“Sell me this pen” has become a well-known phrase, where salespeople are challenged to close a deal without having any details about the pen or the buyer. Being successful in sales requires a combination of competencies, skills and a lot of learning-by-doing it! In addition to that, I fully embrace the following points:
. Be honest and authentic: human decisions and relationships are based on trust
. Fully understand what the other side desires: it’s not by chance that we have two ears and one mouth
. Three ways to bring value: your customers will increase their revenue, will reduce their costs or will improve their customer experience
. Don’t have a winner-takes-it-all approach: make it feel like both sides walk away as winners
What other points do you embrace and apply when working with sales?
I just followed a great presentation: Our Technology Leader Industrial Oil & Gas, Carsten Schuett, was presenting together with our customer latest results of the joint qualification of our Polyamid 12 based CF Tapes for offshore pipe applications at AMI Polymers for Oil & Gas Virtual Summit. This project is a good example of our involvement and close cooperation along the value chain. Our approach is to understand the end application in a way that we can translate or even anticipate application needs into material requirements.
This was my last post of the day and I hope I could give good and interesting insights of a typical working day from me at Evonik.
Reviewing this week, I wonder what I might should have addressed. What did you miss? What would you like to read as my almost last post as Guest Editor of Evonik?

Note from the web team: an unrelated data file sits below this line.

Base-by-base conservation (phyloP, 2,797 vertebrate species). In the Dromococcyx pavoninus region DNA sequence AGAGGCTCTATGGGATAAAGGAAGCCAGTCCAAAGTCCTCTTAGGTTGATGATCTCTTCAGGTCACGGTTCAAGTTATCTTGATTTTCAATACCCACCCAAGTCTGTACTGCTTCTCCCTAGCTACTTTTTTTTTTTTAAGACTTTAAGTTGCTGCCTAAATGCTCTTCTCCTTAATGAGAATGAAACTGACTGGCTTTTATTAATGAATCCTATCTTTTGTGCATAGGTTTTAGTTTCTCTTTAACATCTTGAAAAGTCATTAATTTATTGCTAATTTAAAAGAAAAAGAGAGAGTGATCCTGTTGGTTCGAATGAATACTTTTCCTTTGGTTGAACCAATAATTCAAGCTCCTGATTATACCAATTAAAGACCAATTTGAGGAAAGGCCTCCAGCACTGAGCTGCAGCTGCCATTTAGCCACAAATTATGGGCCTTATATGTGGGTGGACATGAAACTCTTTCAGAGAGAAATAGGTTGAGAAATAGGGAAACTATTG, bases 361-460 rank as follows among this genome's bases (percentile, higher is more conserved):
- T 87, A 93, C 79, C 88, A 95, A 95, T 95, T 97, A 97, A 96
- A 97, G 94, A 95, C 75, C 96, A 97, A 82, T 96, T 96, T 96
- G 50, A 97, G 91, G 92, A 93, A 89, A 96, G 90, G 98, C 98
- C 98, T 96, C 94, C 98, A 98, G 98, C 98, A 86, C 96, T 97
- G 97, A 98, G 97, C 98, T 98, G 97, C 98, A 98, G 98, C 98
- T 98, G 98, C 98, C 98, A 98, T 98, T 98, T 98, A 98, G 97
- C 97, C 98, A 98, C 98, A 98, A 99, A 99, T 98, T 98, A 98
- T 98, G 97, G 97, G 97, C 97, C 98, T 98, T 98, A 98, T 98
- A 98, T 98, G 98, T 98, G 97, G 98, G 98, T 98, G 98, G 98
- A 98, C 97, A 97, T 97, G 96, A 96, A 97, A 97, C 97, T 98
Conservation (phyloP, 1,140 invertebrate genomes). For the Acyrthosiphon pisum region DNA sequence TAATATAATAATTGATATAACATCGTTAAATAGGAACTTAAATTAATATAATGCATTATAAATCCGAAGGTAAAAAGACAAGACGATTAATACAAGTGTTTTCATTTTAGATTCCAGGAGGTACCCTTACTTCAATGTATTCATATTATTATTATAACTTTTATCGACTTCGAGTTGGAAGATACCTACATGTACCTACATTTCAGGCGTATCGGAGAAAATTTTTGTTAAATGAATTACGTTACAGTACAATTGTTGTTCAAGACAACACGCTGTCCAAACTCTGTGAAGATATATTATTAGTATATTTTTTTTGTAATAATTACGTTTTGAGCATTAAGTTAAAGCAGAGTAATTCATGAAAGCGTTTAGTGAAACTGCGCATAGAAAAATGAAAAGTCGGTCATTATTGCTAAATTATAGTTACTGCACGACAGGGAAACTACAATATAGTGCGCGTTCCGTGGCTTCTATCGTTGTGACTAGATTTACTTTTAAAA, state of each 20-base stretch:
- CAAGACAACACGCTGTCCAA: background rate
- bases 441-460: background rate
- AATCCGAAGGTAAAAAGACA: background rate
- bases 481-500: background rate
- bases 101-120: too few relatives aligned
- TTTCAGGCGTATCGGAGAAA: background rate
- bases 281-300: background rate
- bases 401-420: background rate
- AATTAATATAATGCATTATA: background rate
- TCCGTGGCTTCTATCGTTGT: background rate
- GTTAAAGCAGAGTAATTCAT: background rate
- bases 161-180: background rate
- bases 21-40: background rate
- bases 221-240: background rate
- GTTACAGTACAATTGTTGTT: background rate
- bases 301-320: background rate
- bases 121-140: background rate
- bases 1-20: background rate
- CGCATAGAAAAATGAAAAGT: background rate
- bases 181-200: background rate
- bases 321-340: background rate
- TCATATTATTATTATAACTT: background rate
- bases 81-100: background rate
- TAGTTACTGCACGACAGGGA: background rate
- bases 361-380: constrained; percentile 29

Today I would like to talk about experiences that have shaped my professional career. One of the most formative situations was a situation at which we were not able to produce an important product during several month and thus no longer supply it to our customers. As you can imagine, this led to an extremely big challenge for us and our customers. At that time, I was in daily contact with customers as a business development manager. What did I learn from this time? I learned how important it is to put the customer at the center of all activities! Our managing team at that time made sure that we gave the greatest possible transparency; both internally and externally. This required intensive communication and coordination. We ensured that our customers were informed about every progress in the necessary measures and derived schedules for getting back into operation. Alternative products were developed at top speed in close cooperation with our customers, and even if they were only compromise solutions, they helped to bridge the time gap. After several months we were able to get back into operation. Many believed that we would lose many customers, but it turned out that this was not the case. Personally, I could see that many customer relationships had even improved. This experience also greatly strengthened my confidence in the extraordinary capabilities of our great Evonik team.